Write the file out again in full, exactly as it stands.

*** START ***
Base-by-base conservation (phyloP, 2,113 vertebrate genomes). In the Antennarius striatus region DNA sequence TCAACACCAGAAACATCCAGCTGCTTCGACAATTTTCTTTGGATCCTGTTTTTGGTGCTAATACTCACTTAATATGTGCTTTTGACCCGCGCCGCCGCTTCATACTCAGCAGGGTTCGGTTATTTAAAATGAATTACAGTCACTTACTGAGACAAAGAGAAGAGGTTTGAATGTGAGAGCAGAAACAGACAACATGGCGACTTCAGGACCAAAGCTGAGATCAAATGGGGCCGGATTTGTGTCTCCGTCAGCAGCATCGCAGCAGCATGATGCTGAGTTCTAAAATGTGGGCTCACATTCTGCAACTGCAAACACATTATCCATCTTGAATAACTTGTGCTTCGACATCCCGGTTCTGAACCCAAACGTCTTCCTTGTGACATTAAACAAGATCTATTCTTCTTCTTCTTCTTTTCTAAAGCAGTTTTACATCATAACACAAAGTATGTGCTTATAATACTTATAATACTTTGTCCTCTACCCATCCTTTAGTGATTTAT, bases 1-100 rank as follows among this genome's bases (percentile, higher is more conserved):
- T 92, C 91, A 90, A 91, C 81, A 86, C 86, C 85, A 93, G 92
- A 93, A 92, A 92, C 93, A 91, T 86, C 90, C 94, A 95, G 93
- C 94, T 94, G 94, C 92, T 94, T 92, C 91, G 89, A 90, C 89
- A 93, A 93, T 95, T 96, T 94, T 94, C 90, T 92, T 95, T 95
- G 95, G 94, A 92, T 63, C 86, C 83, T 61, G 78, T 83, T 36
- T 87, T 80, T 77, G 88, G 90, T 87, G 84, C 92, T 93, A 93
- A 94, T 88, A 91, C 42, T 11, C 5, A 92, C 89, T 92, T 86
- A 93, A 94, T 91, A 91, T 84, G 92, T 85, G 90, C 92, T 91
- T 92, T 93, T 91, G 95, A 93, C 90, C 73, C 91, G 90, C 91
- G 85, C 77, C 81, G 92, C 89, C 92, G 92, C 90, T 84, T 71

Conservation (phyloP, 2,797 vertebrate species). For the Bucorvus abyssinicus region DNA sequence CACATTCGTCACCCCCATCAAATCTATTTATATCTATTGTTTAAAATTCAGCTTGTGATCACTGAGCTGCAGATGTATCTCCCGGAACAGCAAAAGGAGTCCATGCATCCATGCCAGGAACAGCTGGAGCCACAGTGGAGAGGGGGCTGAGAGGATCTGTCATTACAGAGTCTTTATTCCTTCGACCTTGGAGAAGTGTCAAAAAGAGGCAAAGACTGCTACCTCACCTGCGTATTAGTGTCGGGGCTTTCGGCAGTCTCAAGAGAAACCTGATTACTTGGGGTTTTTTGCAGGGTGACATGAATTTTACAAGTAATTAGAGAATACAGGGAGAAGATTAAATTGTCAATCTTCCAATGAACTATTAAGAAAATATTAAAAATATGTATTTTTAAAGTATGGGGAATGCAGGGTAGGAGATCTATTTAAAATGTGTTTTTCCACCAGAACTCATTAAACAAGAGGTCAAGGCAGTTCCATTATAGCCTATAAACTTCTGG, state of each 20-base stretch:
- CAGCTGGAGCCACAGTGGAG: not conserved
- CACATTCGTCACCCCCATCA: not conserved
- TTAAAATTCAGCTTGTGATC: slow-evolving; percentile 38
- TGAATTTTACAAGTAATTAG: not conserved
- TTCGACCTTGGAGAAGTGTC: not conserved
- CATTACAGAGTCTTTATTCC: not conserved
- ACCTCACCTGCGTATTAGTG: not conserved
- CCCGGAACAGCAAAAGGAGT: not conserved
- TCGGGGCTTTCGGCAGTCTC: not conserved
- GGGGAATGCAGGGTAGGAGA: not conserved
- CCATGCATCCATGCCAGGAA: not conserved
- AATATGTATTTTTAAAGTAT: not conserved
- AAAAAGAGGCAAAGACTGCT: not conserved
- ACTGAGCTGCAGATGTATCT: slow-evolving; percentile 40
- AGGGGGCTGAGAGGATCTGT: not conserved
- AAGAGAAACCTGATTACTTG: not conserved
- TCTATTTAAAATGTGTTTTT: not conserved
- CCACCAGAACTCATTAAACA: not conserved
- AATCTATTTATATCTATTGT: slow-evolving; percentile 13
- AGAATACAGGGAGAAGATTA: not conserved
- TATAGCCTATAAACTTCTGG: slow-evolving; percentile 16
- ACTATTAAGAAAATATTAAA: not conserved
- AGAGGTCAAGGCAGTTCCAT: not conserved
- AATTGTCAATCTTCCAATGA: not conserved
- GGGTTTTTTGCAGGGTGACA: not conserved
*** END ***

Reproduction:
Base-by-base conservation (phyloP, 2,113 vertebrate genomes). In the Antennarius striatus region DNA sequence TCAACACCAGAAACATCCAGCTGCTTCGACAATTTTCTTTGGATCCTGTTTTTGGTGCTAATACTCACTTAATATGTGCTTTTGACCCGCGCCGCCGCTTCATACTCAGCAGGGTTCGGTTATTTAAAATGAATTACAGTCACTTACTGAGACAAAGAGAAGAGGTTTGAATGTGAGAGCAGAAACAGACAACATGGCGACTTCAGGACCAAAGCTGAGATCAAATGGGGCCGGATTTGTGTCTCCGTCAGCAGCATCGCAGCAGCATGATGCTGAGTTCTAAAATGTGGGCTCACATTCTGCAACTGCAAACACATTATCCATCTTGAATAACTTGTGCTTCGACATCCCGGTTCTGAACCCAAACGTCTTCCTTGTGACATTAAACAAGATCTATTCTTCTTCTTCTTCTTTTCTAAAGCAGTTTTACATCATAACACAAAGTATGTGCTTATAATACTTATAATACTTTGTCCTCTACCCATCCTTTAGTGATTTAT, bases 1-100 rank as follows among this genome's bases (percentile, higher is more conserved):
- T 92, C 91, A 90, A 91, C 81, A 86, C 86, C 85, A 93, G 92
- A 93, A 92, A 92, C 93, A 91, T 86, C 90, C 94, A 95, G 93
- C 94, T 94, G 94, C 92, T 94, T 92, C 91, G 89, A 90, C 89
- A 93, A 93, T 95, T 96, T 94, T 94, C 90, T 92, T 95, T 95
- G 95, G 94, A 92, T 63, C 86, C 83, T 61, G 78, T 83, T 36
- T 87, T 80, T 77, G 88, G 90, T 87, G 84, C 92, T 93, A 93
- A 94, T 88, A 91, C 42, T 11, C 5, A 92, C 89, T 92, T 86
- A 93, A 94, T 91, A 91, T 84, G 92, T 85, G 90, C 92, T 91
- T 92, T 93, T 91, G 95, A 93, C 90, C 73, C 91, G 90, C 91
- G 85, C 77, C 81, G 92, C 89, C 92, G 92, C 90, T 84, T 71

Conservation (phyloP, 2,797 vertebrate species). For the Bucorvus abyssinicus region DNA sequence CACATTCGTCACCCCCATCAAATCTATTTATATCTATTGTTTAAAATTCAGCTTGTGATCACTGAGCTGCAGATGTATCTCCCGGAACAGCAAAAGGAGTCCATGCATCCATGCCAGGAACAGCTGGAGCCACAGTGGAGAGGGGGCTGAGAGGATCTGTCATTACAGAGTCTTTATTCCTTCGACCTTGGAGAAGTGTCAAAAAGAGGCAAAGACTGCTACCTCACCTGCGTATTAGTGTCGGGGCTTTCGGCAGTCTCAAGAGAAACCTGATTACTTGGGGTTTTTTGCAGGGTGACATGAATTTTACAAGTAATTAGAGAATACAGGGAGAAGATTAAATTGTCAATCTTCCAATGAACTATTAAGAAAATATTAAAAATATGTATTTTTAAAGTATGGGGAATGCAGGGTAGGAGATCTATTTAAAATGTGTTTTTCCACCAGAACTCATTAAACAAGAGGTCAAGGCAGTTCCATTATAGCCTATAAACTTCTGG, state of each 20-base stretch:
- CAGCTGGAGCCACAGTGGAG: not conserved
- CACATTCGTCACCCCCATCA: not conserved
- TTAAAATTCAGCTTGTGATC: slow-evolving; percentile 38
- TGAATTTTACAAGTAATTAG: not conserved
- TTCGACCTTGGAGAAGTGTC: not conserved
- CATTACAGAGTCTTTATTCC: not conserved
- ACCTCACCTGCGTATTAGTG: not conserved
- CCCGGAACAGCAAAAGGAGT: not conserved
- TCGGGGCTTTCGGCAGTCTC: not conserved
- GGGGAATGCAGGGTAGGAGA: not conserved
- CCATGCATCCATGCCAGGAA: not conserved
- AATATGTATTTTTAAAGTAT: not conserved
- AAAAAGAGGCAAAGACTGCT: not conserved
- ACTGAGCTGCAGATGTATCT: slow-evolving; percentile 40
- AGGGGGCTGAGAGGATCTGT: not conserved
- AAGAGAAACCTGATTACTTG: not conserved
- TCTATTTAAAATGTGTTTTT: not conserved
- CCACCAGAACTCATTAAACA: not conserved
- AATCTATTTATATCTATTGT: slow-evolving; percentile 13
- AGAATACAGGGAGAAGATTA: not conserved
- TATAGCCTATAAACTTCTGG: slow-evolving; percentile 16
- ACTATTAAGAAAATATTAAA: not conserved
- AGAGGTCAAGGCAGTTCCAT: not conserved
- AATTGTCAATCTTCCAATGA: not conserved
- GGGTTTTTTGCAGGGTGACA: not conserved